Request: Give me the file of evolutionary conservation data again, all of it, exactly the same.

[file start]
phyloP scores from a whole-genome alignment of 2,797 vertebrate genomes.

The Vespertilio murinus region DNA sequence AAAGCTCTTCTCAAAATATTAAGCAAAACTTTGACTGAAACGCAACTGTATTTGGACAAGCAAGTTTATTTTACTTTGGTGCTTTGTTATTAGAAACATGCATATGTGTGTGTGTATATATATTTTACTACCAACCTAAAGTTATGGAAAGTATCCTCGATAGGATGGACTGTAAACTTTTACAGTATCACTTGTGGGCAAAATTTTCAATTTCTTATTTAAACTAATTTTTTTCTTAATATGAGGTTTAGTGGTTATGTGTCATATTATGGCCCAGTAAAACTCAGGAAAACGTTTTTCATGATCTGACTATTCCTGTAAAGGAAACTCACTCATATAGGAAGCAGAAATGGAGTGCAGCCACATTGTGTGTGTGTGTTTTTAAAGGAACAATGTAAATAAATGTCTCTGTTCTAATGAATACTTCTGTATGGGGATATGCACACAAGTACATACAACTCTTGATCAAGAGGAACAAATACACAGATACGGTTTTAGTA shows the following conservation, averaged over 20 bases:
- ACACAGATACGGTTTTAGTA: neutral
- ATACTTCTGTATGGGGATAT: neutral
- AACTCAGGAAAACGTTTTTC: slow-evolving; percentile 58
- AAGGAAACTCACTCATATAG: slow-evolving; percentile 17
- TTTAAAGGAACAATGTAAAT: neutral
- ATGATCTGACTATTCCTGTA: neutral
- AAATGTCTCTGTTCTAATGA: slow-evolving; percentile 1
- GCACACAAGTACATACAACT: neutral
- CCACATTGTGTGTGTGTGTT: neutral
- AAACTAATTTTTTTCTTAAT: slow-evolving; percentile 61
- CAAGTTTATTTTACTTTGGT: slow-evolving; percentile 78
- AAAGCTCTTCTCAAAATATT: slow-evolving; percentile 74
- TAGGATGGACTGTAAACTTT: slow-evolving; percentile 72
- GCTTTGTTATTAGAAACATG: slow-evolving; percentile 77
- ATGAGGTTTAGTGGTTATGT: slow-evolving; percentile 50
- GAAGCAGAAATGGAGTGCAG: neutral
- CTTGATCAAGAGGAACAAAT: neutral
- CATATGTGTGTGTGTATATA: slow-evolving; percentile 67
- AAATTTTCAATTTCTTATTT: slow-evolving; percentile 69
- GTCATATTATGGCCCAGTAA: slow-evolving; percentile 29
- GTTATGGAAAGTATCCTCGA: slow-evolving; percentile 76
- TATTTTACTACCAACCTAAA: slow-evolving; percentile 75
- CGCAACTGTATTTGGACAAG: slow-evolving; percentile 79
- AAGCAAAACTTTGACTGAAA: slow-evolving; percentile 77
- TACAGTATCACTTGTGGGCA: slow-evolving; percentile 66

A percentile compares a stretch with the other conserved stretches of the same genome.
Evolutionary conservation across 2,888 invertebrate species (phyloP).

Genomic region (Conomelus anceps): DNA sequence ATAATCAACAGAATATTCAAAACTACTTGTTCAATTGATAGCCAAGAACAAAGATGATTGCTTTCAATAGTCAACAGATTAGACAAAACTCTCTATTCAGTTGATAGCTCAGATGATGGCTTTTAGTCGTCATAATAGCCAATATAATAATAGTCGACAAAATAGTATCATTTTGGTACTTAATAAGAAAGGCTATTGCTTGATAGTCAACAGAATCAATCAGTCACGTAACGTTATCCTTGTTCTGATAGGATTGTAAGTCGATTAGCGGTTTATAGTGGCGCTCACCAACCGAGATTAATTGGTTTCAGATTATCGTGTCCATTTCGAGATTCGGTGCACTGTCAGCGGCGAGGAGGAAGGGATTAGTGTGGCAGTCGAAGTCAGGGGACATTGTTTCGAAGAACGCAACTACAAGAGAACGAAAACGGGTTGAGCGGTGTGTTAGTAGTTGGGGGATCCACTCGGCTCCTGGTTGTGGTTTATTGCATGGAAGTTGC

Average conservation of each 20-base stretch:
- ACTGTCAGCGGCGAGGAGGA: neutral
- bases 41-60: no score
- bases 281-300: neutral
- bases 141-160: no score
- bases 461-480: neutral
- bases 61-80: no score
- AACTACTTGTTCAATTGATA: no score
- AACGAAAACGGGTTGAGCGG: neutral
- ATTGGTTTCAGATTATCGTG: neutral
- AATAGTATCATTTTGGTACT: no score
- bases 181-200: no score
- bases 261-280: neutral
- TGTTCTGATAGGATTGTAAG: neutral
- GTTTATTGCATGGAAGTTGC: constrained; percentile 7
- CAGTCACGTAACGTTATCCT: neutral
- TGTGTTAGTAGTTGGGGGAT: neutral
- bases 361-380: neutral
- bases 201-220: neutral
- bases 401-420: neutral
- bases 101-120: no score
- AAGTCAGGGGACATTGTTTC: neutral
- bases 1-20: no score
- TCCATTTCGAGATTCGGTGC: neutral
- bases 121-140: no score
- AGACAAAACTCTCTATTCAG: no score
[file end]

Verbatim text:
phyloP scores from a whole-genome alignment of 2,797 vertebrate genomes.

The Vespertilio murinus region DNA sequence AAAGCTCTTCTCAAAATATTAAGCAAAACTTTGACTGAAACGCAACTGTATTTGGACAAGCAAGTTTATTTTACTTTGGTGCTTTGTTATTAGAAACATGCATATGTGTGTGTGTATATATATTTTACTACCAACCTAAAGTTATGGAAAGTATCCTCGATAGGATGGACTGTAAACTTTTACAGTATCACTTGTGGGCAAAATTTTCAATTTCTTATTTAAACTAATTTTTTTCTTAATATGAGGTTTAGTGGTTATGTGTCATATTATGGCCCAGTAAAACTCAGGAAAACGTTTTTCATGATCTGACTATTCCTGTAAAGGAAACTCACTCATATAGGAAGCAGAAATGGAGTGCAGCCACATTGTGTGTGTGTGTTTTTAAAGGAACAATGTAAATAAATGTCTCTGTTCTAATGAATACTTCTGTATGGGGATATGCACACAAGTACATACAACTCTTGATCAAGAGGAACAAATACACAGATACGGTTTTAGTA shows the following conservation, averaged over 20 bases:
- ACACAGATACGGTTTTAGTA: neutral
- ATACTTCTGTATGGGGATAT: neutral
- AACTCAGGAAAACGTTTTTC: slow-evolving; percentile 58
- AAGGAAACTCACTCATATAG: slow-evolving; percentile 17
- TTTAAAGGAACAATGTAAAT: neutral
- ATGATCTGACTATTCCTGTA: neutral
- AAATGTCTCTGTTCTAATGA: slow-evolving; percentile 1
- GCACACAAGTACATACAACT: neutral
- CCACATTGTGTGTGTGTGTT: neutral
- AAACTAATTTTTTTCTTAAT: slow-evolving; percentile 61
- CAAGTTTATTTTACTTTGGT: slow-evolving; percentile 78
- AAAGCTCTTCTCAAAATATT: slow-evolving; percentile 74
- TAGGATGGACTGTAAACTTT: slow-evolving; percentile 72
- GCTTTGTTATTAGAAACATG: slow-evolving; percentile 77
- ATGAGGTTTAGTGGTTATGT: slow-evolving; percentile 50
- GAAGCAGAAATGGAGTGCAG: neutral
- CTTGATCAAGAGGAACAAAT: neutral
- CATATGTGTGTGTGTATATA: slow-evolving; percentile 67
- AAATTTTCAATTTCTTATTT: slow-evolving; percentile 69
- GTCATATTATGGCCCAGTAA: slow-evolving; percentile 29
- GTTATGGAAAGTATCCTCGA: slow-evolving; percentile 76
- TATTTTACTACCAACCTAAA: slow-evolving; percentile 75
- CGCAACTGTATTTGGACAAG: slow-evolving; percentile 79
- AAGCAAAACTTTGACTGAAA: slow-evolving; percentile 77
- TACAGTATCACTTGTGGGCA: slow-evolving; percentile 66

A percentile compares a stretch with the other conserved stretches of the same genome.
Evolutionary conservation across 2,888 invertebrate species (phyloP).

Genomic region (Conomelus anceps): DNA sequence ATAATCAACAGAATATTCAAAACTACTTGTTCAATTGATAGCCAAGAACAAAGATGATTGCTTTCAATAGTCAACAGATTAGACAAAACTCTCTATTCAGTTGATAGCTCAGATGATGGCTTTTAGTCGTCATAATAGCCAATATAATAATAGTCGACAAAATAGTATCATTTTGGTACTTAATAAGAAAGGCTATTGCTTGATAGTCAACAGAATCAATCAGTCACGTAACGTTATCCTTGTTCTGATAGGATTGTAAGTCGATTAGCGGTTTATAGTGGCGCTCACCAACCGAGATTAATTGGTTTCAGATTATCGTGTCCATTTCGAGATTCGGTGCACTGTCAGCGGCGAGGAGGAAGGGATTAGTGTGGCAGTCGAAGTCAGGGGACATTGTTTCGAAGAACGCAACTACAAGAGAACGAAAACGGGTTGAGCGGTGTGTTAGTAGTTGGGGGATCCACTCGGCTCCTGGTTGTGGTTTATTGCATGGAAGTTGC

Average conservation of each 20-base stretch:
- ACTGTCAGCGGCGAGGAGGA: neutral
- bases 41-60: no score
- bases 281-300: neutral
- bases 141-160: no score
- bases 461-480: neutral
- bases 61-80: no score
- AACTACTTGTTCAATTGATA: no score
- AACGAAAACGGGTTGAGCGG: neutral
- ATTGGTTTCAGATTATCGTG: neutral
- AATAGTATCATTTTGGTACT: no score
- bases 181-200: no score
- bases 261-280: neutral
- TGTTCTGATAGGATTGTAAG: neutral
- GTTTATTGCATGGAAGTTGC: constrained; percentile 7
- CAGTCACGTAACGTTATCCT: neutral
- TGTGTTAGTAGTTGGGGGAT: neutral
- bases 361-380: neutral
- bases 201-220: neutral
- bases 401-420: neutral
- bases 101-120: no score
- AAGTCAGGGGACATTGTTTC: neutral
- bases 1-20: no score
- TCCATTTCGAGATTCGGTGC: neutral
- bases 121-140: no score
- AGACAAAACTCTCTATTCAG: no score